#401: Red Hot Chili Peppers, "Californication" (1999)

A normal day, just home from school, I’d dumped my backpack in my bedroom and was in a hurry to get to the basement, the unofficial sanctum of my burgeoning pubescence, so I could cram in a few hours of Ocarina of Time on my N64 before dinner. I was thirteen, drumming on my chest as I walked through the house and singing the only way a thirteen-year-old knows how to sing—with earnest—in a voice that can only belong to a thirteen-year-old—a dysphonic collision of pitches and tones reminiscent of a bagpipe in the hands of a boxer.

Dream of CaliForrrnicAationnnnnnn…
Dream of CaliForrni…caaaaaaaa…shunnnnn…

My father, sorting through bills and junk mail at the table, paused and turned to address me. “What did you just say?”

I was guilty of something unknown and quickly looked to defer blame. “It’s a song,” I said. “I didn’t write it.” As if my not writing the words precluded my having said them.

“Do you know what it means?” he asked.

“I don’t know, like, people want to go to California on vacation?” I offered. That was honestly the only thing I could figure, despite the song containing the lyric everybody’s been there and I don’t mean on vacation. Such was my obliviousness.

“It’s saying something about sex,” my father said. “Fornication is a word for sex.” He shook his head. “Don’t let your mother hear you saying it. Or your sister.”

Confused but exhilarated, I continued to the basement, where instead of flipping on the 64 and puzzling through the Water Temple, I popped in the Californication CD, pulled out the booklet, and began listening with new interest. Something about sex…well, sure…with lyrics like hardcore soft porn; young Kentucky girl in a push-up bra; live to love and give good tongue. But where else was sex hidden, and more importantly, what else was hidden with it?


I was ignorant, but not without good reason. Themes of this nature were totally absent from all of my previous experiences with music, as I’d pretty much only listened to—and again, in pretty much the only way you can listen to it, with earnest—Christian rock. Bands with songs titled “Hey You, I Love Your Soul,” “Straight Shooter,” “Superfriend,” “Super Good Feeling,” “Mighty Good Leader,” “Good People,” “Good Stuff,” “Love Liberty Disco,” etc. The message was pretty clear cut: You love Jesus and Jesus loves You and if Everyone would love Jesus then Everything would be totally overflowing with super awesome goodness. Granted, at thirteen I lacked any real perspective on worldly problems and didn’t have much to complain about, myself, but I still recognized that I didn’t feel like I was as good or super or awesome as those bands proclaimed was possible, and given everything I’d ever heard about “the difficult transitional period of the teenage years” I didn’t expect to feel that way any time soon. In fact, I desired this difficult transition, these changes that would happen, were happening, which would introduce a life that wasn’t so clear-cut and clean.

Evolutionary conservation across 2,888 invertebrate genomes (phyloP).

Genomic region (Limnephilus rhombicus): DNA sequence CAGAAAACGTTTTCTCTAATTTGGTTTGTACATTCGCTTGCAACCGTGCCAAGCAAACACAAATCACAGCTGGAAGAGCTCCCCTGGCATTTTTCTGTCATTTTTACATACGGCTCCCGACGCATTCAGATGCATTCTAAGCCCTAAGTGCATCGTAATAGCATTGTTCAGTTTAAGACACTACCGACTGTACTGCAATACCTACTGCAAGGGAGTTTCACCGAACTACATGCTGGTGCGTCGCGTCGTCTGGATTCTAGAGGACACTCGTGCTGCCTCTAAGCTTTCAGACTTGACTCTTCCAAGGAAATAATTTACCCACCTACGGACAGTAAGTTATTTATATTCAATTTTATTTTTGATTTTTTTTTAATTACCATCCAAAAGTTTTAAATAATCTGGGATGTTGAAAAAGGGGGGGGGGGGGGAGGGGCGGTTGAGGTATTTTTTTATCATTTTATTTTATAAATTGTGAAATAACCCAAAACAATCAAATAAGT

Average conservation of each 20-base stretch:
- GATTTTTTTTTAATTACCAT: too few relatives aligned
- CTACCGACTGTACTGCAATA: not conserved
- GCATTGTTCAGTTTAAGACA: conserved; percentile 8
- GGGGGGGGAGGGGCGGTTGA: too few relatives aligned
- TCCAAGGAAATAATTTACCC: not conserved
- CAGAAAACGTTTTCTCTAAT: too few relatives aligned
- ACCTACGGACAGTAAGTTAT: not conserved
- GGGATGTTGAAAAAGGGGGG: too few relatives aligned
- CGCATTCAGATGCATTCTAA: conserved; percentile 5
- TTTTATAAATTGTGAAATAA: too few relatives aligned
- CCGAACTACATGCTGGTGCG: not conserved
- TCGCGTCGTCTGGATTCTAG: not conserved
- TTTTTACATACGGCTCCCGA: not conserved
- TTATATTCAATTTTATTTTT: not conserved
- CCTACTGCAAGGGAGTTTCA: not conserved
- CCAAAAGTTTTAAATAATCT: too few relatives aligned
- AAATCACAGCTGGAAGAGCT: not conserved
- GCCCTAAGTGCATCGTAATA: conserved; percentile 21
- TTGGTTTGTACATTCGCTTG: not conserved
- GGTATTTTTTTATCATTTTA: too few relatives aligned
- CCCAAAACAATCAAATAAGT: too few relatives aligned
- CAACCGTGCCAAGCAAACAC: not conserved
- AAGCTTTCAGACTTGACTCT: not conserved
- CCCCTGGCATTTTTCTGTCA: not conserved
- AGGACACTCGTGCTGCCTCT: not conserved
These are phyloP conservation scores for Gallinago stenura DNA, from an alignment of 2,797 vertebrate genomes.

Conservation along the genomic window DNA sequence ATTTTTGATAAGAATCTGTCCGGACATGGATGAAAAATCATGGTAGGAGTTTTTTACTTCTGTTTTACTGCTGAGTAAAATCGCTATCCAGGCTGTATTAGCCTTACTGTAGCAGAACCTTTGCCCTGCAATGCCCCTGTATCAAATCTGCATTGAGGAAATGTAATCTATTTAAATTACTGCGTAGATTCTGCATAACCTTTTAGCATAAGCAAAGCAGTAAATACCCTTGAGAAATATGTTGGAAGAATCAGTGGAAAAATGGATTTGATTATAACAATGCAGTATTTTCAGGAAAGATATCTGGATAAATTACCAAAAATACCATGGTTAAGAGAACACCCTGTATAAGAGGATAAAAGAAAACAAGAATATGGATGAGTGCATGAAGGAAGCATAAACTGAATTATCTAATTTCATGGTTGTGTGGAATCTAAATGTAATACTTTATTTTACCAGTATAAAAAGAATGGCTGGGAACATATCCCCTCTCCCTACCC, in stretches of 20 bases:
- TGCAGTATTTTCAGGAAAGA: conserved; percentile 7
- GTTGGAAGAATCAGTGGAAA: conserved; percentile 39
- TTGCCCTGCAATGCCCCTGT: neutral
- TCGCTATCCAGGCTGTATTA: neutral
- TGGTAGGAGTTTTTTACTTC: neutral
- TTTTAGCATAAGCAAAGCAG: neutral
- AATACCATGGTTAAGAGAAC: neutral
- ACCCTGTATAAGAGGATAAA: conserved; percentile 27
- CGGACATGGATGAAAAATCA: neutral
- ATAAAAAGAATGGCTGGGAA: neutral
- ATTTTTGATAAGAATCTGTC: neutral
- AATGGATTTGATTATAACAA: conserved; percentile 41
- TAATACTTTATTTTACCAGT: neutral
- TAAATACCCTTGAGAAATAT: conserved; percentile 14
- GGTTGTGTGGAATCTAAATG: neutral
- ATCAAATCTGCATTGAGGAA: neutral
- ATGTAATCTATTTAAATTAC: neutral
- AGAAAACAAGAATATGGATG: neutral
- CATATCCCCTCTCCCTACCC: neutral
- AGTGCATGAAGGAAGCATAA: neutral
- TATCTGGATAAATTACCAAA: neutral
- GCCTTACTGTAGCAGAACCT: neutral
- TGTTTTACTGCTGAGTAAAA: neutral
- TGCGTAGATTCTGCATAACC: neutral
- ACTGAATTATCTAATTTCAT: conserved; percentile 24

And what I found in Californication wasn’t clear-cut by any means, but instead an increasingly complex intermingling of the forces that compose reality. Sex was definitely present—the songs “Around the World,” “Get on Top,” and “I Like Dirt” practically pulsing with the sexual energy that made RHCP famous—touting the tangible mish-mashing of bodies that set the thirteen-year-old mind a-fervor. But paired with them were songs that presented a visceral pain within that sexual desire. “Scar Tissue” with its broken jaw and waving goodbye to ma and pa and with the birds I share this lonely view. “Emit Remmus” with cuss me out and it’ll feel all right. “Purple Stain” with to finger paint is not a sin / I put my middle finger in / your monthly blood is what I win evoking menstrual flow followed by black and white and red and blue / things that look good on you / and if I scream don’t let me go hearkening a sort of eagerly anticipated love-bruise.